Heat stroke, Plasmalyte

Household6

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I'm not the greatest at chem yet, and I don't work with Plasmalyte. I am curious about it's applications, it's something the 68Ws are carrying and testing out now during trainups.

The critical heat casualty on post was given PL by Army medics per the instructor's orders instead of LRS. PTs heat stroke (dehydration?) turned into wicked bad rhabdomyolysis. After 3 days in the ICU he's off propofol, has pain reflexes, still intubated, and has regained some/most of his kidney and liver function, color is back to his feet, swelling is going down. He's looking at a month in the hospital, probably another week in the ICU

Here's what I THINK I MIGHT know about PL: Sodium gluconate isn't metabolized the greatest. Sodium gluconate doesn't work the way PL meant it to. They intended it to be metabolized with production of bicarbonate to level out the lactic acid in the blood. Instead most of the sodium gluconate is excreted in the kidneys without being metabolized at all. My medical director mentioned once that it can even act as a diuretic in some cases, but that's all the information I could get from out of him in the 20 seconds I see him.

So here's my questions:
In heat stroke does the temperature of the IV fluid need to be considered before therapy begins?
I'm assuming that it would have been >110 since it was in a rucksack, it's always hot when it's in a pack.

Does sodium gluconate consistently metabolize into a bicarbonate?
Does does the temperature of the bag make a difference in how sodium gluconate metabolizes?
Does anything make a difference in how the sodium gluconate metabolizes?

Is it possible that PL might not be the best choice of fluid for a heat stroke pt who likely was also dehydrated.

TIA,
 

luke_31

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Out here on base we carry chillers with saline cooled to 1-2 degrees Celsius and it has excellent effects with bringing the temperature down. I can't imagine that any type of medication or fluids at high temperatures would be good for the heat patients. I would think that they would also need normal saline as the patient would be dehydrated also.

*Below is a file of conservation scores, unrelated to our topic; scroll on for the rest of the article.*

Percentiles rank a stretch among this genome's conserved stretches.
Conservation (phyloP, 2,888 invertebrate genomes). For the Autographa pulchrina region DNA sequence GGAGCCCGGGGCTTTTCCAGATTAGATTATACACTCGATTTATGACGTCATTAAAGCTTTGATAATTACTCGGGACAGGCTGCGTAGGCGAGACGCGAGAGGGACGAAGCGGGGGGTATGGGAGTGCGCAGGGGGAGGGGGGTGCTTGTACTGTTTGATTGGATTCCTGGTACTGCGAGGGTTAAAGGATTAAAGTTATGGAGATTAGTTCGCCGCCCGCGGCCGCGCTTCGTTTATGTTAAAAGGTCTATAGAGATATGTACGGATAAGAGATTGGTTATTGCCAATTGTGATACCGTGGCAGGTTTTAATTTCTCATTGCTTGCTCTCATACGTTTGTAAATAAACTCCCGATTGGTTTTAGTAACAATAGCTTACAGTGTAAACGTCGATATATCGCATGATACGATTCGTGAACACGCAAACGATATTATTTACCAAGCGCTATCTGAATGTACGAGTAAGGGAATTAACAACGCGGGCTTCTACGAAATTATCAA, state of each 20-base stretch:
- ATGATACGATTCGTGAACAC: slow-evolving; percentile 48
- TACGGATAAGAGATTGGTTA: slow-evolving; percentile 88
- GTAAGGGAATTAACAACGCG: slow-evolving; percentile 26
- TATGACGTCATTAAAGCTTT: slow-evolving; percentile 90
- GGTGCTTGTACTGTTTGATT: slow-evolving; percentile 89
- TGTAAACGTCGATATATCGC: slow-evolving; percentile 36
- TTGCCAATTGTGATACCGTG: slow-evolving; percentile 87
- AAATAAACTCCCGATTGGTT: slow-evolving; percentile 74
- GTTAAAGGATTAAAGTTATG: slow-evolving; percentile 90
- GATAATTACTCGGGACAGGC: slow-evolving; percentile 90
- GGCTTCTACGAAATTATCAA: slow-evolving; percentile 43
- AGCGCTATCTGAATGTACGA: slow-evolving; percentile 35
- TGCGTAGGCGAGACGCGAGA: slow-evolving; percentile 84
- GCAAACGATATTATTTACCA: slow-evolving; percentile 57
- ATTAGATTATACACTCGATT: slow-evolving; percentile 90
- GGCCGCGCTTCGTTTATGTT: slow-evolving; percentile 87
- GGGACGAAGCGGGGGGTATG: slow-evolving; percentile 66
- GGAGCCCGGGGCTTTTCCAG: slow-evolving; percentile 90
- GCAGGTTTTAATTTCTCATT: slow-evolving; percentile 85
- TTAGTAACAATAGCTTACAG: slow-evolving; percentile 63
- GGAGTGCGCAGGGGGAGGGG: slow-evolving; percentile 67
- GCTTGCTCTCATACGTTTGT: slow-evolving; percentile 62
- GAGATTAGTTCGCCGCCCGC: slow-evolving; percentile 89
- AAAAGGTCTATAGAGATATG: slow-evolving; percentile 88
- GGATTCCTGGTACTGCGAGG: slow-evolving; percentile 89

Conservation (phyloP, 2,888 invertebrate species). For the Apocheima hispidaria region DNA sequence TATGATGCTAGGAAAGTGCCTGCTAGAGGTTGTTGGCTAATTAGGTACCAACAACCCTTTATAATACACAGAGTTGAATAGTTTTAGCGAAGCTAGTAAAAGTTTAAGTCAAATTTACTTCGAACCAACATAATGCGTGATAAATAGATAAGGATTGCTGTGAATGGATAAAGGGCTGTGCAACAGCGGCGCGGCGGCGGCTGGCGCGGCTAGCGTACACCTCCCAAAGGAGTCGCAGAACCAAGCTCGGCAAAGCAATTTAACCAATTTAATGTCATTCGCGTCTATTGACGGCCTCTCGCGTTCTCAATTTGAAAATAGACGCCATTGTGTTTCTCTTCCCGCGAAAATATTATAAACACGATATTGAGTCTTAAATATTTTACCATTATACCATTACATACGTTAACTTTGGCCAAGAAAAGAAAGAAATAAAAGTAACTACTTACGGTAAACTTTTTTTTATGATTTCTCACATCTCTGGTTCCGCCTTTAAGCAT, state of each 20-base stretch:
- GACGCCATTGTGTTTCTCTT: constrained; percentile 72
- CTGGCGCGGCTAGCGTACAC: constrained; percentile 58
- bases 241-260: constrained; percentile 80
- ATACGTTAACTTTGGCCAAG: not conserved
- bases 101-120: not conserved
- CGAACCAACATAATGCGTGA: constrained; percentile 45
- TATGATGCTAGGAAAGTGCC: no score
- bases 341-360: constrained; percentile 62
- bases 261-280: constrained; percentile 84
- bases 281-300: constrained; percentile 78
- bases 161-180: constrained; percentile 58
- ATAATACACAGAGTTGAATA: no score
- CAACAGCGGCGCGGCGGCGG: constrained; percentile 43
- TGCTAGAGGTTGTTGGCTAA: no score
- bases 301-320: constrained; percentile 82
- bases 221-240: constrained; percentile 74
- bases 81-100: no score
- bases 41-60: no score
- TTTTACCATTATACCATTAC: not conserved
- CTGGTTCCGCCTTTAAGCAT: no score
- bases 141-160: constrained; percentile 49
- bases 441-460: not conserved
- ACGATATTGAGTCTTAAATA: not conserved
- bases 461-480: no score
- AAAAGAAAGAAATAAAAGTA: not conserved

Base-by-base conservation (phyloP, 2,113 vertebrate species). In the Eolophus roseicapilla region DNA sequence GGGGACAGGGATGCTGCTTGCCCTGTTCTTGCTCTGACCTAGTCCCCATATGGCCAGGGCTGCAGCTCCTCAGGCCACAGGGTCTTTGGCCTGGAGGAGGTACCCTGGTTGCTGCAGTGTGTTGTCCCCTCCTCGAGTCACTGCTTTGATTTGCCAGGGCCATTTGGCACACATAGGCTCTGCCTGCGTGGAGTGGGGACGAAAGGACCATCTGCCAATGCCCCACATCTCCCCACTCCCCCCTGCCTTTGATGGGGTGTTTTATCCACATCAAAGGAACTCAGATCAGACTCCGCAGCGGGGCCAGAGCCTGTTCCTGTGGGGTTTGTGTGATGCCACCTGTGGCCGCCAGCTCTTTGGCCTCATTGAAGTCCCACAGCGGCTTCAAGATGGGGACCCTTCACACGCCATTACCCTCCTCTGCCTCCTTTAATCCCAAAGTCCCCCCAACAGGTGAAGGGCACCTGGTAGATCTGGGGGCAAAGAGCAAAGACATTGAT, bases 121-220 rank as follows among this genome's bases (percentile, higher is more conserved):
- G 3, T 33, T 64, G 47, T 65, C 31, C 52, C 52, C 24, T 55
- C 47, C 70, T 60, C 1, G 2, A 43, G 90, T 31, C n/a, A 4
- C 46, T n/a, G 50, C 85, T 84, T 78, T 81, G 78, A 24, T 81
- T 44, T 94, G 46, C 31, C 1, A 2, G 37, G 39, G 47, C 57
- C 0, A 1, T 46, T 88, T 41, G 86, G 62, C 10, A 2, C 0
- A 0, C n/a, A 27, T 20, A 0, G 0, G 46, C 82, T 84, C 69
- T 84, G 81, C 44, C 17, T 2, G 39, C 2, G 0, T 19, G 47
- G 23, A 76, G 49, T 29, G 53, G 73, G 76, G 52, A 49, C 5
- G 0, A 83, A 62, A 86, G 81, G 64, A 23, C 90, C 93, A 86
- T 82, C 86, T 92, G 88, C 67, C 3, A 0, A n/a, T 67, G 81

Carlos Danger

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Interesting questions, Household. @Nova1300 might be the best one to ask.

I don't use Plasmalyte in my practice right now, so I'm not all that up on it. What I do remember is that its primary intended use is in severe metabolic acidosis (since gluconate has an alkalinyzing effect) and that it contains physiologic concentrations of all the electrolytes.

Generally speaking, there seems to be no consensus in the research and much disagreement between the experts on which IVF is best used in which situation. So physicians and facilities make policies and decisions on what to use based largely on anecdotal experience and personal preference.

I doubt the temp of the fluid when it is infused has much influence on anything. Obviously a 110 degree IVF isn't going to help cool a heat stroke patient, but generally, truly massive volumes of any IVF have to be infused before they have any influence on the patients body temp.

http://www.rxlist.com/script/main/mobileart-rx.asp?drug=plasma-lyte-a&monotype=rx-cp&monopage=10

http://www.derangedphysiology.com/m...ic-fate-lactate-acetate-citrate-and-gluconate
 

luke_31

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Interesting questions, Household. @Nova1300 might be the best one to ask.

I don't use Plasmalyte in my practice right now, so I'm not all that up on it. What I do remember is that its primary intended use is in severe metabolic acidosis (since gluconate has an alkalinyzing effect) and that it contains physiologic concentrations of all the electrolytes.

Generally speaking, there seems to be no consensus in the research and much disagreement between the experts on which IVF is best used in which situation. So physicians and facilities make policies and decisions on what to use based largely on anecdotal experience and personal preference.